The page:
Going electric is easy on the West Coast with the West Coast Electric Highway — an extensive network of EV-charging stations from British Columbia, Canada, to California. The highway runs through Oregon, and you can find “fast” charging stations every 25 to 50 miles along Interstate 5 and other major roadways. A new Tesla “supercharger” station has come online in Sutherlin, as well. The Oregon Department of Transportation has developed a five-year plan for populating the state with charging infrastructure, starting with new charging stations on I-5, U.S. Route 97 and Interstate 205; new stations on the Coast along Highway 101 will follow. PlugShare provides real-time information and rates each station with a “PlugScore” reflecting users’ experience. Visitors can find several curated EV-friendly routes in the Oregon Electric Byways map and guide.

A couple of cyclists ride past a snow capped mountain
It's hard to get more scenic than the Madras Mountain Views Scenic Bikeway. These designated lower-traffic routes run past state parks on paved paths and roads, mountain passes and high deserts. (Photo by Russ Roca)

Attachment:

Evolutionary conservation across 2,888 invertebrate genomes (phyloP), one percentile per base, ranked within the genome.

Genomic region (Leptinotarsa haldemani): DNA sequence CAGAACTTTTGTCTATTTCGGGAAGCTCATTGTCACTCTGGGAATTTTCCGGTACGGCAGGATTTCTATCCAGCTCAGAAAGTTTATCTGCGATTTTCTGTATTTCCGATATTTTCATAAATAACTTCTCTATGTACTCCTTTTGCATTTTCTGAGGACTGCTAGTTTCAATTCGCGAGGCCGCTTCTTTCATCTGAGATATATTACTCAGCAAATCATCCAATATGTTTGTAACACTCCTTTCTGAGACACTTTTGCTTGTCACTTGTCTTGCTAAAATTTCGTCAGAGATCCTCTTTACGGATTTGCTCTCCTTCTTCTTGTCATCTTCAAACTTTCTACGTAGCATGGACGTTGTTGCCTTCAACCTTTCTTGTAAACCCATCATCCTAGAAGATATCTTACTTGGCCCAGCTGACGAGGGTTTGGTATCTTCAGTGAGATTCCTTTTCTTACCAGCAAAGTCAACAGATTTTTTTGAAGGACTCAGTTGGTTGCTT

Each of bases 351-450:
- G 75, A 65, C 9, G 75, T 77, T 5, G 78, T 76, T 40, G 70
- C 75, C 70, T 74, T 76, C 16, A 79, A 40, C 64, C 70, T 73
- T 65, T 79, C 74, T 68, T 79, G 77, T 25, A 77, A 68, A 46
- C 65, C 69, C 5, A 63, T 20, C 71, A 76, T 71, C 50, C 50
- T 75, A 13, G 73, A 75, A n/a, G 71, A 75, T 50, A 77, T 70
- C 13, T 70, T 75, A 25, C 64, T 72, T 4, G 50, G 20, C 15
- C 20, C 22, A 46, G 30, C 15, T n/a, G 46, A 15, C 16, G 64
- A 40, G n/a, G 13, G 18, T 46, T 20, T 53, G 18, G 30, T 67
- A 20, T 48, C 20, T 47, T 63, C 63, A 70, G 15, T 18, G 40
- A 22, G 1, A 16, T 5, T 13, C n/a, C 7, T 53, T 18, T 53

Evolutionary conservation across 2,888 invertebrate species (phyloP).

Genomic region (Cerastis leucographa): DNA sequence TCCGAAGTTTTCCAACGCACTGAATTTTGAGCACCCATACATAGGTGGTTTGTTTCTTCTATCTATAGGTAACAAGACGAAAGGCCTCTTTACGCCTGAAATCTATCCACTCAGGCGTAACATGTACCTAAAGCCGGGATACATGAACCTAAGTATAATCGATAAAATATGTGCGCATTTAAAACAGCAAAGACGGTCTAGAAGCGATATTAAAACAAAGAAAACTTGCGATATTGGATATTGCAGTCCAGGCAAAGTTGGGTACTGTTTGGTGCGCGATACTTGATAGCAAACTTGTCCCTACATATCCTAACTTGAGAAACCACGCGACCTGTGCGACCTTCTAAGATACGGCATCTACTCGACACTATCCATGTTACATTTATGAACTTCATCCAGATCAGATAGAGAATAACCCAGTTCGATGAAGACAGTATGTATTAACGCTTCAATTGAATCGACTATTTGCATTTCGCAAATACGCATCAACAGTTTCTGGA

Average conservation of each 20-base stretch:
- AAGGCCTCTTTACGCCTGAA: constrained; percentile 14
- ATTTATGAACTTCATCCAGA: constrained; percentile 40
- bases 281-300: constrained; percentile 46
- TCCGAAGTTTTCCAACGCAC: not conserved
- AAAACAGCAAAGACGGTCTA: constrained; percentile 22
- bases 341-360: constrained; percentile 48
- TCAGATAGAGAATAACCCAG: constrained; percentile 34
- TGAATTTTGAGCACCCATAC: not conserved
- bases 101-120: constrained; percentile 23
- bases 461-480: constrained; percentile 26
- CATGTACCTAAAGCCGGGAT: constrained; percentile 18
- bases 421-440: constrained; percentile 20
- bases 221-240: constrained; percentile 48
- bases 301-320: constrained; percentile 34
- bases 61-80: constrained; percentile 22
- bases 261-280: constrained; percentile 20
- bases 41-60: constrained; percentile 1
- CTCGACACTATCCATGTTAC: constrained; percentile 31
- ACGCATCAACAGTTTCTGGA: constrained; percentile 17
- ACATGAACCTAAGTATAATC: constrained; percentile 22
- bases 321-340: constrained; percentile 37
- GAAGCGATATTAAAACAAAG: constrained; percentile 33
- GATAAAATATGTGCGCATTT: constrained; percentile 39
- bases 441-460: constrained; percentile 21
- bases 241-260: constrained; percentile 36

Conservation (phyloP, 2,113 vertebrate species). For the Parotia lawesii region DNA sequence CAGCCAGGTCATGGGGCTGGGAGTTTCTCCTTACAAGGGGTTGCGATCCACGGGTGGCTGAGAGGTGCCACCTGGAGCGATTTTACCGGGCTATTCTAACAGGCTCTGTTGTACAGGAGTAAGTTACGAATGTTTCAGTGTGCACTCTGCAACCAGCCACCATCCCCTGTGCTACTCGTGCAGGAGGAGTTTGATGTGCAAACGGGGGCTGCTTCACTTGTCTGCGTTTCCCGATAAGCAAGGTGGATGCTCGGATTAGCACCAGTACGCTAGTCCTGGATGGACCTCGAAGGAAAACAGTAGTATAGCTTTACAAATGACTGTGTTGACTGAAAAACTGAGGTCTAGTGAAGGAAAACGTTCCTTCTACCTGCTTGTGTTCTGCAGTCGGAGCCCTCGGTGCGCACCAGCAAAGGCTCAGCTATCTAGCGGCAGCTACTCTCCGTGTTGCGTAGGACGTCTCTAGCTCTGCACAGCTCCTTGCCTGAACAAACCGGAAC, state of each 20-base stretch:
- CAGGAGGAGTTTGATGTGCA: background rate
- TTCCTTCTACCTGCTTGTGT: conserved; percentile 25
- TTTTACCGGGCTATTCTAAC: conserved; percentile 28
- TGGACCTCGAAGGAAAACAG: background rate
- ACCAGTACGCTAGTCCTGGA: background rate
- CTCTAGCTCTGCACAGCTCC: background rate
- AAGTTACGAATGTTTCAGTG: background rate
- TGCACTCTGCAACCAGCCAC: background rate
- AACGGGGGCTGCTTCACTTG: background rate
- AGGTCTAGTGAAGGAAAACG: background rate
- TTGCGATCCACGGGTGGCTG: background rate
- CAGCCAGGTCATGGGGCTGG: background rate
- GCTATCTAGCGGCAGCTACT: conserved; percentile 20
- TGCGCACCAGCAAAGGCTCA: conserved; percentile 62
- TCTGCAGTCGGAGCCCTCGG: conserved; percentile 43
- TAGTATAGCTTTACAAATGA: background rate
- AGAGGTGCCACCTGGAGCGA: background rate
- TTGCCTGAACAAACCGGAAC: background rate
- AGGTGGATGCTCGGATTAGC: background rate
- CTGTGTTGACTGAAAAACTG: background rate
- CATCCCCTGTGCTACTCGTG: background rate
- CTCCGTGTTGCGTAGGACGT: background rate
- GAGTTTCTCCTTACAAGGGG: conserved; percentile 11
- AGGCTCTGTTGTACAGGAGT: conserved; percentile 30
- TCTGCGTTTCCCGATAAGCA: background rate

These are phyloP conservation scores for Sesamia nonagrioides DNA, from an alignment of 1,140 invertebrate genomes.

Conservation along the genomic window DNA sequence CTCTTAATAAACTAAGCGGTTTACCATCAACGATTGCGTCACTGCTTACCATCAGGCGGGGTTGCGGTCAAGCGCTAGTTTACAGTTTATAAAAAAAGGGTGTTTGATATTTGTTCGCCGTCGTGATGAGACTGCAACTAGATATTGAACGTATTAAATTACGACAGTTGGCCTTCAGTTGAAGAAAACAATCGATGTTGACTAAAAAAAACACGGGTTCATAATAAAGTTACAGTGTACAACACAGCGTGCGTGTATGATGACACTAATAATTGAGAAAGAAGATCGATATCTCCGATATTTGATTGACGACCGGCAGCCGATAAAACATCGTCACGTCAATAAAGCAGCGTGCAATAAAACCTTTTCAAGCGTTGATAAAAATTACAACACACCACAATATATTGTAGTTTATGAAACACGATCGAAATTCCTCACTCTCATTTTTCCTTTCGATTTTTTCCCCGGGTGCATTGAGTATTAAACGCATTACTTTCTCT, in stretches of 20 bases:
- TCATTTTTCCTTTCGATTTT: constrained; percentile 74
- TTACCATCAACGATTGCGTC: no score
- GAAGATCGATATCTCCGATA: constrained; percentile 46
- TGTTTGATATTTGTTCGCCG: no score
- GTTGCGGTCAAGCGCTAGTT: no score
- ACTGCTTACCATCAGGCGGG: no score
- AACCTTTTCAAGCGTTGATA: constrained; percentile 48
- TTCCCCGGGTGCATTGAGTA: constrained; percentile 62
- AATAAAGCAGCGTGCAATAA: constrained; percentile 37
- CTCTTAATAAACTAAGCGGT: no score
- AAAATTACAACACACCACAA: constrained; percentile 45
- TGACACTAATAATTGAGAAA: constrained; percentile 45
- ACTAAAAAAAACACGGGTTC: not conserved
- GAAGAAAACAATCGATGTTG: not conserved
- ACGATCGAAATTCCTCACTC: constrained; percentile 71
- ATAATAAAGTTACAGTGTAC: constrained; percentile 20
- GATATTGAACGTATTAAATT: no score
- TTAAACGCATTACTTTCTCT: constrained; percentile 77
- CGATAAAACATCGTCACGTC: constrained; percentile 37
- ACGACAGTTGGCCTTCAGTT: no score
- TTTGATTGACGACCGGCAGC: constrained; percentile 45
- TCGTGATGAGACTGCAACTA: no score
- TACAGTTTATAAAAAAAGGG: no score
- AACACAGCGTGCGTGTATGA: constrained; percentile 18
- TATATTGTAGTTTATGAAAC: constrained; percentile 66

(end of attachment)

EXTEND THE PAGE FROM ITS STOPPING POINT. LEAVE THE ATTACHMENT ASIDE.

Car-Free Travel in Oregon

Interested in ditching the car altogether? Consider these car-free itineraries from across the state, which use a combination of bicycles, light rail, shuttle buses and Amtrak train service.

Portland is a famously pedestrian-friendly city, with a comprehensive light rail and bus service and generous bike lanes. You can rent a bright-orange electric bike at one of over 180 BIKETOWN stations. Adaptive BIKETOWN even provides special bikes and fittings for any particular physical needs. Bend, Eugene and Ashland also offer bike-sharing services.

The Columbia River Gorge Waterfall Corridor, which boasts the greatest concentration of waterfalls in North America, sees road congestion all year round, but especially in the summer. More than ever, you’ll want to plan ahead for summer visits to Multnomah Falls and nearby cascades. Between May 26 and Sept. 4, 2023, timed-use tickets for motorized vehicles will be required at Multnomah Falls. However, for a smarter way to travel, skip the car (and parking hassle) and book a shuttle from a company like Sasquatch Shuttle or a relaxing bus ride with an outfitter like Columbia Gorge Express. Or try exploring on two wheels — bring your own or rent an e-bike from E-Bike Multnomah Falls to bypass crowded parking lots and access several falls on a peaceful day trip.